24 May, 2022


He Renounced ‘Nirvana’ For The Sake Of Others

By Sarath de Alwis

Sarath de Alwis

Sarath de Alwis

At the time of his passing, Maduluwawe Sobhitha thero was the nation’s embodiment of political morality. To make the rulers righteous was his life’s mission. He was the exceptional Buddhist monk who sacrificed his own nirvana for the sake of others. Professor H.L.Seneviratne is perhaps restrained more than mildly when he says that when he met him in the late 1970s he was still in the mood of mild elation at the nationalist victory of 1956. Ven Sobitha thero was a novice Samanera in 1956. He is not a child of 1956. His generation uncovered 1956.

Following 1956, there emerged a proposition that ‘political morality that regulated state-society relations in post-1956 Sri Lanka was in essence Sinhala nationalism.’ That is only half the story.

Sir Walter Hankinson the first British High Commissioner to Sri Lanka wrote to London a year after independence “There have been no startling changes in the domestic political scene; there have been no disturbances among any section of the population; there have been no sudden or sharp alterations in any of the institutions of Government; there have up to the present been no untoward changes in the economic Situation. Nearly all the public institutions, Governmental and others in Ceylon, are based on English models, laid down often many decades ago by the Colonial administration. The result is that an appearance startlingly familiar to English eyes is presented by the political scene. The Cabinet, the House of Representatives, the manner in which Parliamentary business is transacted and relationship of the Civil Service to the political executive all follow the English model. This combined with good relations prevailing between Europeans and Ceylonese has produced an atmosphere in which an English observer feels almost strangely at home.”

SobithaThat Buddhist monks formed a sizable and significant component of the avant-garde [a stylish contemporary expression] of the movement that brought about the change of 1956 is no accident. Walpola Rahula thero with his classic work the ‘Heritage of the Bhikku‘ sought the space for the monk as a public leader in place of the ‘ascetic recluse’ a role assigned by the indigenous gentry whose fidelity to the systems of the mother country was so eloquently expressed by Sir Walter Haskinson.

What happened in 1956 is best described by Pieter Keuneman in an article written to the Ceylon Daily News souvenir to commemorate the opening of the new parliament at Sri Jayawardenepua April 29th 1982. A little more than one year before the pogrom of 1983. “I doubt whether we will ever witness again so moving a spectacle as the people streaming in to parliament, as they did after the election of 1956, and reverently and affectionately stroking the benches where the members they elect would sit.”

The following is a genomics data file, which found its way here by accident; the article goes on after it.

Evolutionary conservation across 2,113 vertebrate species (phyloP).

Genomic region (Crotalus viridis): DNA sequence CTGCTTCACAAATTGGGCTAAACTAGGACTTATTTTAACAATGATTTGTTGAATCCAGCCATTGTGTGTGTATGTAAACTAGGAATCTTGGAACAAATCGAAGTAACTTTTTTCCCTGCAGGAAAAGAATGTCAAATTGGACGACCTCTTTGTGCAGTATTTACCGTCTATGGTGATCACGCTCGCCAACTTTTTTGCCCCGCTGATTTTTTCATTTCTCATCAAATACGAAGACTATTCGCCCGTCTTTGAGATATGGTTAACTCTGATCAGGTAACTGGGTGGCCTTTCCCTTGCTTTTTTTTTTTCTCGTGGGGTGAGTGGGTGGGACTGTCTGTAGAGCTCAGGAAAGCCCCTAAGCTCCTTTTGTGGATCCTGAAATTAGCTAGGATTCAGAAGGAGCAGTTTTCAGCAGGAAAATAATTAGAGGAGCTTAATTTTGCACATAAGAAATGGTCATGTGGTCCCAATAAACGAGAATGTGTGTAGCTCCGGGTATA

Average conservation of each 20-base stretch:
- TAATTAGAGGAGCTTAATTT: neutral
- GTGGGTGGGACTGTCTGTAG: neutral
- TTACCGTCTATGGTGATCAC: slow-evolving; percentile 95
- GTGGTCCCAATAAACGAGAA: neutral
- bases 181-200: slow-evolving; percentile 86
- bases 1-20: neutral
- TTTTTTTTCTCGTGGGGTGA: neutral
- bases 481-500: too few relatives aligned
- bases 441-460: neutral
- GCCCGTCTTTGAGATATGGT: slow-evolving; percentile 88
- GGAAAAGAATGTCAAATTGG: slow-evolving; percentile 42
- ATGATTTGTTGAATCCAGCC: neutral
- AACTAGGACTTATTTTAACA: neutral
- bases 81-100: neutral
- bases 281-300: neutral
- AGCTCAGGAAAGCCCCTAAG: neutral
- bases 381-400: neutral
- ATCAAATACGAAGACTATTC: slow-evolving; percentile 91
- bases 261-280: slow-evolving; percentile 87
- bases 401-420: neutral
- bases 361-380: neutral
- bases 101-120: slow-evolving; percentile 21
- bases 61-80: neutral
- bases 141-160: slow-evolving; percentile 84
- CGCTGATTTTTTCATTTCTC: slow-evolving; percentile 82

What followed after 1956 was the emergence of the Sangha as a defining political institution. Though eclipsed temporarily following the assassination of the Prime Minister in 1958 it gathered itself as a lever of power when the UNP discovered their utility to defend the freedom of the press.

It is now fashionable to claim that the introduction of the market economy in 1977 was an economic changer that radically changed the direction of the nation. Our support of Great Britain on the invasion of the Malvinas islands and the scant attention paid to the massive social disparities created by cold blooded liberalization indicates that the ideology of the free market economics was a return to the old charming world of Sir Walter Hankinson.

The Sangha institution today is no better and no worse than any of our other public institutions. They have carved a niche as intermediaries in a thriving industry of patronage politics.

That venerable Maduluwawe Sobhitha thero was no part of that grand design. That is what made him the exceptional leader.

In his bid to repeal the 18th amendment and scarp the executive presidency he did not find many backers from among his saffron brotherhood. He was as lonely as was Sir Thomas More the martyr and author of Utopia.

Venerable Sobhitha thero in his role as democratic activist remained a committed Budhaputhra. He saw Buddhism as a creed of service to others. He did by word and deed follow the Mahawagga. For more than two years before 8th January he did wander forth for the good of the many, for the happiness of the many, in compassion for the world, for the welfare, for the good, for the happiness of gods and men.

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Latest comments

  • 8


    “happiness of gods and men”?? What god and where? In Sri Lanka? As a matter of fact I have never seen any gods here but I assure you I see devils aplenty. In every face of my compatriots I see a devil lurking. Compassion, love and universal goodwill is window dressing, just like the saffron robes that mask the monk’s devilish heart.